A Night in the Caravan

We stopped off at a huge Tescos near Edinburgh, and bought a case of Tennents, a few bottles of white, a bottle of Bells and a bottle of gin. We also got some tonic and a few bags of crips and some apples. We talked about getting stuff to cook, then both admitted being more the micro-wave type. So we threw some Cheereos into the trolly with some milk and a box of Tetley’s, and our shopping was done.

We headed into Fife and I fell asleep in the car. 

I woke up just as we were heading out of Cupar and HarryPotter said we weren’t too far off. We were certainly in the middle of no-where and I asked if he was sure he knew where we were going. You know men, they could be completely lost and never admit it. He swore we were going in the right direction, and then I saw signs for St Andrews. We were driving along a dark field and the town came rising out of the horizon. Even from a distance in the dark you can tell it’s medieval, with these big stone towers rising up like something from Lord of the Rings. (Yes, I have been hanging out with HarryPotter too much. The SciFi is rubbing off on me.)

Suddenly we were there. No sprawl to go through, just fields, then town. And a tiny town it was too. We drove up a main street, swung around by a ruined Cathedral, up another street and we were out of the town. Within minutes we passed through the whole thing. I couldn’t help but think, ‘Why would Prince William come to Uni in the back of beyond? There’s absolutely nothing here!’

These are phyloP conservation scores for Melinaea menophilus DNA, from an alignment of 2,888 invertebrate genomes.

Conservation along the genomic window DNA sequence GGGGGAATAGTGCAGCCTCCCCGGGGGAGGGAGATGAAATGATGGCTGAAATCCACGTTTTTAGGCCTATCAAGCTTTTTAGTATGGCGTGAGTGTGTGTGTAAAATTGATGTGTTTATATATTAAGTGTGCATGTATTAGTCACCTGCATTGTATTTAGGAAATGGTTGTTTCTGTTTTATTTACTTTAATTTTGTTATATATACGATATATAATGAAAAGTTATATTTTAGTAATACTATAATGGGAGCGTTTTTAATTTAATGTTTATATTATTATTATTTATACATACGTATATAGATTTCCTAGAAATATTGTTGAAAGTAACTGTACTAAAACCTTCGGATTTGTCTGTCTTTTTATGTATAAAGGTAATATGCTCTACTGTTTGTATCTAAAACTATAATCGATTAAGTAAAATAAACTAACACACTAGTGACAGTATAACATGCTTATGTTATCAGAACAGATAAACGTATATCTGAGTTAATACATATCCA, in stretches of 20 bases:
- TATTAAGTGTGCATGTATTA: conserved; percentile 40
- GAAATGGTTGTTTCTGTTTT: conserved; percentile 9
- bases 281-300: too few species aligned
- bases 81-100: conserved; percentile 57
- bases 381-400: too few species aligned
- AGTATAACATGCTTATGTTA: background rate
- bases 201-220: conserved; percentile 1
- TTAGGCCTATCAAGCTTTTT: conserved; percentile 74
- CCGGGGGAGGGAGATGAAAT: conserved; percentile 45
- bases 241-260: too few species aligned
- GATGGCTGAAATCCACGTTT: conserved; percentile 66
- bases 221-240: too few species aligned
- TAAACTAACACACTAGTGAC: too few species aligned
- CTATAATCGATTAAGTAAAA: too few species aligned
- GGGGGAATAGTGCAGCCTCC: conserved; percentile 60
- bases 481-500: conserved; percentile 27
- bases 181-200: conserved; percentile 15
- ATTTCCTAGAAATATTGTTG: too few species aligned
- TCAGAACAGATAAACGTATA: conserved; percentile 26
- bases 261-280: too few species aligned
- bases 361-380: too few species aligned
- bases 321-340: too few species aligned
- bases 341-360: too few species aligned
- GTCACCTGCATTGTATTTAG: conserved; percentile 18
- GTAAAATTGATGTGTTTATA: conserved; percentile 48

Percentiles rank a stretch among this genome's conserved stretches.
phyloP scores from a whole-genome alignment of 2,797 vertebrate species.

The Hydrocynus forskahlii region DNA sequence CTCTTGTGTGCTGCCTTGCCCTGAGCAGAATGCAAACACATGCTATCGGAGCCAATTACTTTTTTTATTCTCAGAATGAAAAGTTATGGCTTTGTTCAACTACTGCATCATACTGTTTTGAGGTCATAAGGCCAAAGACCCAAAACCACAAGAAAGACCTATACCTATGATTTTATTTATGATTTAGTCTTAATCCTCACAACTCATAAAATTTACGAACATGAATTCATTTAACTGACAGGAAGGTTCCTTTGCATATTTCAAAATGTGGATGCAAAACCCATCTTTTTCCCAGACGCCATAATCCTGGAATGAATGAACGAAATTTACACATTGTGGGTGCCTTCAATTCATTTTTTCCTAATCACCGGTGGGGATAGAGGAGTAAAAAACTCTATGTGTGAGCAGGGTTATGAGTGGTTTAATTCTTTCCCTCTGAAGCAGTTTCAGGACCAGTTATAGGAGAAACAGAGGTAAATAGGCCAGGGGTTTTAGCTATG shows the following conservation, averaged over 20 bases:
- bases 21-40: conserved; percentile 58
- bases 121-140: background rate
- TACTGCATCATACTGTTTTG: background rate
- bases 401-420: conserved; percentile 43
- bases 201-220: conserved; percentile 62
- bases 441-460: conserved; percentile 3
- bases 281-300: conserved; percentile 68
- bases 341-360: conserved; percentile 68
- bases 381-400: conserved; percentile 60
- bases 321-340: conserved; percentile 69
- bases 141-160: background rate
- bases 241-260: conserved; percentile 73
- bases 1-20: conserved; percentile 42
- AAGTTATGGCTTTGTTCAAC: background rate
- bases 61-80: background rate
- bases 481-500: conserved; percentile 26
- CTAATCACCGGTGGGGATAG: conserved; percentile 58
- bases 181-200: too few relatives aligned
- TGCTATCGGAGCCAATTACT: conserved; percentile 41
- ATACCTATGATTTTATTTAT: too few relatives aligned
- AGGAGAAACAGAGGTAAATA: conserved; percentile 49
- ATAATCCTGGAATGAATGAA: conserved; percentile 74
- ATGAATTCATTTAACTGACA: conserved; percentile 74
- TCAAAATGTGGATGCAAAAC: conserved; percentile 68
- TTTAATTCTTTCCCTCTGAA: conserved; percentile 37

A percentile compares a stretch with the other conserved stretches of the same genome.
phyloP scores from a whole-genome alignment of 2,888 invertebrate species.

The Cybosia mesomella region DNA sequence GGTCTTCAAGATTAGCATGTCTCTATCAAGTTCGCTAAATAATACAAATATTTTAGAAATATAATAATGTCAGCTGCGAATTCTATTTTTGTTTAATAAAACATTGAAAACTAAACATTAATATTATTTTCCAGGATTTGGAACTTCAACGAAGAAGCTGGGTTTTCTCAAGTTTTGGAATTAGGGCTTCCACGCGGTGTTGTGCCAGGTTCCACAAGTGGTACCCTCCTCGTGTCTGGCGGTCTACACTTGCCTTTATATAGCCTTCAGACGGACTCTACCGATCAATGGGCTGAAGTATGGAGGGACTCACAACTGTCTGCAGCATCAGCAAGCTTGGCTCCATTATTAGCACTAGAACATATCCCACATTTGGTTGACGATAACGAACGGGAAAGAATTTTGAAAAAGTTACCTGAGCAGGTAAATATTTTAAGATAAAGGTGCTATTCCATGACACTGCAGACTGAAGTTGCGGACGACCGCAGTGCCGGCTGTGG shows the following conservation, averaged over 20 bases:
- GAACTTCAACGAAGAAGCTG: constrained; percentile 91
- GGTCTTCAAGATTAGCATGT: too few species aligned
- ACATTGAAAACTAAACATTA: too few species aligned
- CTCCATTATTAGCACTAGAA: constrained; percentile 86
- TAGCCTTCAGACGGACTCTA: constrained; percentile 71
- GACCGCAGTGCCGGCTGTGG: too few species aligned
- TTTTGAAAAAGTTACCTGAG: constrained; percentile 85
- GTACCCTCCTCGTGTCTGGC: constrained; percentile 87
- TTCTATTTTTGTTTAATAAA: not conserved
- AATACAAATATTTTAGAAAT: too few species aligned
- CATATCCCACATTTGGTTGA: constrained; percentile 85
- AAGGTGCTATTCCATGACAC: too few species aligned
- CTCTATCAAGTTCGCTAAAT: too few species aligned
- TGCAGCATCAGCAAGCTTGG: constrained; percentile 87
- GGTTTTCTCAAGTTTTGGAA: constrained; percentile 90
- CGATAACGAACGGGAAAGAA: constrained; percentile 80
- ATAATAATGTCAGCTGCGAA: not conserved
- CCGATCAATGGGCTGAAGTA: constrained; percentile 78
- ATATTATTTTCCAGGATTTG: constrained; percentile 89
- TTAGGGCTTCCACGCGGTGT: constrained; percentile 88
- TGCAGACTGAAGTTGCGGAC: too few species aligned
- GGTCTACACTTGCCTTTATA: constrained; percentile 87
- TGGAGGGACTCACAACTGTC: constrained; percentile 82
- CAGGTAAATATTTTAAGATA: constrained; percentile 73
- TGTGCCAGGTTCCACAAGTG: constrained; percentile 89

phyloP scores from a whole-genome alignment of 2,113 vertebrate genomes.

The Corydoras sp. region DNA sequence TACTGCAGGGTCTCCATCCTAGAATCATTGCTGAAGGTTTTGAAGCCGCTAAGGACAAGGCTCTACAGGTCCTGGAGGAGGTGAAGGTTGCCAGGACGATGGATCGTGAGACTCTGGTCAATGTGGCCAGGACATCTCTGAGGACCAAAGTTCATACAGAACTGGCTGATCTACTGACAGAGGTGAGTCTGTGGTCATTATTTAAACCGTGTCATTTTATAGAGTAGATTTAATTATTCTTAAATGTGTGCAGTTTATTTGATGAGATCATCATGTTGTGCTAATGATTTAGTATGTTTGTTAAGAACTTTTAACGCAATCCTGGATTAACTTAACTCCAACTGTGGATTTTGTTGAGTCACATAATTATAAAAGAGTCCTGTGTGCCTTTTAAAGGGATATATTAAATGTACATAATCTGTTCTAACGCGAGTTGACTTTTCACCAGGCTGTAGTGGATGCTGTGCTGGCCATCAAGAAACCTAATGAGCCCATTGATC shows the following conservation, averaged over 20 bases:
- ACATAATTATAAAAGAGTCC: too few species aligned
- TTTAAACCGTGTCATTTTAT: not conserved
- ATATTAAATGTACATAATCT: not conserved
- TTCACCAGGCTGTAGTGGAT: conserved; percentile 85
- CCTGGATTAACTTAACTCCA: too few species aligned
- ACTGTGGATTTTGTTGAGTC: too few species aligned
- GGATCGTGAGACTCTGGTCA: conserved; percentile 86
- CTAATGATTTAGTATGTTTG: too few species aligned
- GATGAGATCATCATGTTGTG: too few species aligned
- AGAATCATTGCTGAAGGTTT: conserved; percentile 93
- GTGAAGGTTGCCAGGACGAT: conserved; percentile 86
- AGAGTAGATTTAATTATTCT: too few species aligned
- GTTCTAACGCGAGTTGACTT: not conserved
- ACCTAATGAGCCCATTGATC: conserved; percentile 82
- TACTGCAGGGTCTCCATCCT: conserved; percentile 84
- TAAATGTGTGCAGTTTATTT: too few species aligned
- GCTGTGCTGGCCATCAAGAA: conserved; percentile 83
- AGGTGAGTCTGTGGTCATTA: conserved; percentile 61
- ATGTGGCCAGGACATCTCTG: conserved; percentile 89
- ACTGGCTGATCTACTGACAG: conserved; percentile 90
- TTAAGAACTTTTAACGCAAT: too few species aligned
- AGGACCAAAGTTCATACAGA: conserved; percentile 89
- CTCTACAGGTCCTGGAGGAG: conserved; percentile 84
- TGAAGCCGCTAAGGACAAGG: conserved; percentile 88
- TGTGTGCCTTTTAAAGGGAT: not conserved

We got to the site and found the caravan. His parent’s place isn’t right over the cliffside, but you can still see out to the North Sea and down to the town. HarryPotter fussed about with a fuse box and the electricity came one. I pulled everything from the car, while he tried to get the boiler going. I had everything unpacked, beds made, and bags put away, and he was still dicking about with the gas. I told him to call his dad, get proper directions on how to sort it. I didn’t want him blowing up the place, but he said, ‘No. He’s already told me how to do it. There’s just something wrong. This stupid thing must be broken.’

Then he walked over, turned on the telly, and flopped down on the sofa-type-bench-caravan-type thing. He said he’d ring his dad in the morning. To be honest, the place was freezing and I was not looking forward to spending the night in a cold metal box with no heating.

I saw a restaurant on the grounds as we came in, so I suggested we go there and warm up. But HarryPotter was obviously in a foul mood after trying to get the gas to work, so he snapped and said, ‘What’s the point of us buying all that booze, if we’re going to go spend money in the pub.’ So I threw him a can of beer, and I opened a bottle of wine for myself. At least, I knew the wine would stay chilled.

We should have brought a Snuggly.

He went and pulled the duvets off beds I’d just made. I curled up on the floor, and he stayed on the sofa. We watched a bit of telly and ate a bit of left over lasagne, and I completely fell asleep within moments. I woke-up ages later with HarryPotter nudging me to go to bed, and I tromped off into a back room (really just a box with a double bed in it) for a very cold night’s sleep.

Notes from the Weekend:
Family Time By the Seaside
A Night in the Caravan
A Day in the Drews
Another Night in the Caravan
First Kiss


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